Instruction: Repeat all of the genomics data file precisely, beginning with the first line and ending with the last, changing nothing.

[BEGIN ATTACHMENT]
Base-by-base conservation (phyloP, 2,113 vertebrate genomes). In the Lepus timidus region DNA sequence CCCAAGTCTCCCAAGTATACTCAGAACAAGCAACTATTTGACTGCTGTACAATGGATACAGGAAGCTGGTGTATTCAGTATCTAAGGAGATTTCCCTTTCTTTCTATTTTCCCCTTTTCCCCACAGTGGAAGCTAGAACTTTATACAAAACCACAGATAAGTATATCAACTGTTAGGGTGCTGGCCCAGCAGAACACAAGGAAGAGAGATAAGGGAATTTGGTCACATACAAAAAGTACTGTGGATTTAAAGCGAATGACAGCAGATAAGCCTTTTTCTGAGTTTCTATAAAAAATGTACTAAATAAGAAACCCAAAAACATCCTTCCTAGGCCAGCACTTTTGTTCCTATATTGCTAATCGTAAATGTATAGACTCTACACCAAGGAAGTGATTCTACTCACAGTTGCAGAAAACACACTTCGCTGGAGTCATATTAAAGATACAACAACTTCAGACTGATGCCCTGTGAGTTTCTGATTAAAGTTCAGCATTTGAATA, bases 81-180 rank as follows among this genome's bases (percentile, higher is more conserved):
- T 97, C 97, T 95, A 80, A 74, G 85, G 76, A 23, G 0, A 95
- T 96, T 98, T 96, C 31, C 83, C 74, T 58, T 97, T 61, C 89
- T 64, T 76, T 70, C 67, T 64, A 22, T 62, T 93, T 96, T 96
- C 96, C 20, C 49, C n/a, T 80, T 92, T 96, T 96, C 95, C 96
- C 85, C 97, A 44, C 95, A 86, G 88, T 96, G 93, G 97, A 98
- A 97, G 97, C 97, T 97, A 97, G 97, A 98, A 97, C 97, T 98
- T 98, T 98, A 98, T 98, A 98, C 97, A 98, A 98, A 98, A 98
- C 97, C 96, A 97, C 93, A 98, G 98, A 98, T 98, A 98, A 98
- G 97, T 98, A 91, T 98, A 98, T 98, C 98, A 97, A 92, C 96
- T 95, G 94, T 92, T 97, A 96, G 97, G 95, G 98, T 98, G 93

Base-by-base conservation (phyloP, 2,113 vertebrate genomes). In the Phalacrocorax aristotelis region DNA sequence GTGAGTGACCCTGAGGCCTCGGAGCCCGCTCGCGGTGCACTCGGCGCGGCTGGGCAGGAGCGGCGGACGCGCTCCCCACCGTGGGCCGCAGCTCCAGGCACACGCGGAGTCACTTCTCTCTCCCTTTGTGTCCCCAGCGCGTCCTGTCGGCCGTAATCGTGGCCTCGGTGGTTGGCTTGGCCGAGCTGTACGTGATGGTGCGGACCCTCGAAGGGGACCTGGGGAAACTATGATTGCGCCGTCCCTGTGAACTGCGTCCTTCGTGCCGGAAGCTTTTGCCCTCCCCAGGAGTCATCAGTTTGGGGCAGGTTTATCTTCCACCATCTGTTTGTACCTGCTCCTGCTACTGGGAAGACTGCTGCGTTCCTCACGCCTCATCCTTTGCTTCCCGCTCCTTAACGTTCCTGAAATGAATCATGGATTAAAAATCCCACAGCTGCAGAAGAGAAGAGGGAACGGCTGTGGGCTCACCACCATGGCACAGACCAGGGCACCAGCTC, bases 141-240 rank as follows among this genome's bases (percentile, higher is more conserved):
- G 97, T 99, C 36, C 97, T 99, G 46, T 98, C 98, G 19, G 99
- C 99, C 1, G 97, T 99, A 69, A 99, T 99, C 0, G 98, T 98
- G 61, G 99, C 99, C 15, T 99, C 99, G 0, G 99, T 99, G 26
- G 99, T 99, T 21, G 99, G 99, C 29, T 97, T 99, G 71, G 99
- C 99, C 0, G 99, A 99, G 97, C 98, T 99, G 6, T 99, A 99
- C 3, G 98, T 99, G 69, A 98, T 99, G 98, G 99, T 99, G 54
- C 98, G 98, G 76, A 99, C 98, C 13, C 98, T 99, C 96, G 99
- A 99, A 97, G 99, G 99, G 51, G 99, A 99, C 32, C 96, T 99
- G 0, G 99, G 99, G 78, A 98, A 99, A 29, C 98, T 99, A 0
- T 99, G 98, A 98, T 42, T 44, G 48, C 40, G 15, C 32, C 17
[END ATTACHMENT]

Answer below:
Base-by-base conservation (phyloP, 2,113 vertebrate genomes). In the Lepus timidus region DNA sequence CCCAAGTCTCCCAAGTATACTCAGAACAAGCAACTATTTGACTGCTGTACAATGGATACAGGAAGCTGGTGTATTCAGTATCTAAGGAGATTTCCCTTTCTTTCTATTTTCCCCTTTTCCCCACAGTGGAAGCTAGAACTTTATACAAAACCACAGATAAGTATATCAACTGTTAGGGTGCTGGCCCAGCAGAACACAAGGAAGAGAGATAAGGGAATTTGGTCACATACAAAAAGTACTGTGGATTTAAAGCGAATGACAGCAGATAAGCCTTTTTCTGAGTTTCTATAAAAAATGTACTAAATAAGAAACCCAAAAACATCCTTCCTAGGCCAGCACTTTTGTTCCTATATTGCTAATCGTAAATGTATAGACTCTACACCAAGGAAGTGATTCTACTCACAGTTGCAGAAAACACACTTCGCTGGAGTCATATTAAAGATACAACAACTTCAGACTGATGCCCTGTGAGTTTCTGATTAAAGTTCAGCATTTGAATA, bases 81-180 rank as follows among this genome's bases (percentile, higher is more conserved):
- T 97, C 97, T 95, A 80, A 74, G 85, G 76, A 23, G 0, A 95
- T 96, T 98, T 96, C 31, C 83, C 74, T 58, T 97, T 61, C 89
- T 64, T 76, T 70, C 67, T 64, A 22, T 62, T 93, T 96, T 96
- C 96, C 20, C 49, C n/a, T 80, T 92, T 96, T 96, C 95, C 96
- C 85, C 97, A 44, C 95, A 86, G 88, T 96, G 93, G 97, A 98
- A 97, G 97, C 97, T 97, A 97, G 97, A 98, A 97, C 97, T 98
- T 98, T 98, A 98, T 98, A 98, C 97, A 98, A 98, A 98, A 98
- C 97, C 96, A 97, C 93, A 98, G 98, A 98, T 98, A 98, A 98
- G 97, T 98, A 91, T 98, A 98, T 98, C 98, A 97, A 92, C 96
- T 95, G 94, T 92, T 97, A 96, G 97, G 95, G 98, T 98, G 93

Base-by-base conservation (phyloP, 2,113 vertebrate genomes). In the Phalacrocorax aristotelis region DNA sequence GTGAGTGACCCTGAGGCCTCGGAGCCCGCTCGCGGTGCACTCGGCGCGGCTGGGCAGGAGCGGCGGACGCGCTCCCCACCGTGGGCCGCAGCTCCAGGCACACGCGGAGTCACTTCTCTCTCCCTTTGTGTCCCCAGCGCGTCCTGTCGGCCGTAATCGTGGCCTCGGTGGTTGGCTTGGCCGAGCTGTACGTGATGGTGCGGACCCTCGAAGGGGACCTGGGGAAACTATGATTGCGCCGTCCCTGTGAACTGCGTCCTTCGTGCCGGAAGCTTTTGCCCTCCCCAGGAGTCATCAGTTTGGGGCAGGTTTATCTTCCACCATCTGTTTGTACCTGCTCCTGCTACTGGGAAGACTGCTGCGTTCCTCACGCCTCATCCTTTGCTTCCCGCTCCTTAACGTTCCTGAAATGAATCATGGATTAAAAATCCCACAGCTGCAGAAGAGAAGAGGGAACGGCTGTGGGCTCACCACCATGGCACAGACCAGGGCACCAGCTC, bases 141-240 rank as follows among this genome's bases (percentile, higher is more conserved):
- G 97, T 99, C 36, C 97, T 99, G 46, T 98, C 98, G 19, G 99
- C 99, C 1, G 97, T 99, A 69, A 99, T 99, C 0, G 98, T 98
- G 61, G 99, C 99, C 15, T 99, C 99, G 0, G 99, T 99, G 26
- G 99, T 99, T 21, G 99, G 99, C 29, T 97, T 99, G 71, G 99
- C 99, C 0, G 99, A 99, G 97, C 98, T 99, G 6, T 99, A 99
- C 3, G 98, T 99, G 69, A 98, T 99, G 98, G 99, T 99, G 54
- C 98, G 98, G 76, A 99, C 98, C 13, C 98, T 99, C 96, G 99
- A 99, A 97, G 99, G 99, G 51, G 99, A 99, C 32, C 96, T 99
- G 0, G 99, G 99, G 78, A 98, A 99, A 29, C 98, T 99, A 0
- T 99, G 98, A 98, T 42, T 44, G 48, C 40, G 15, C 32, C 17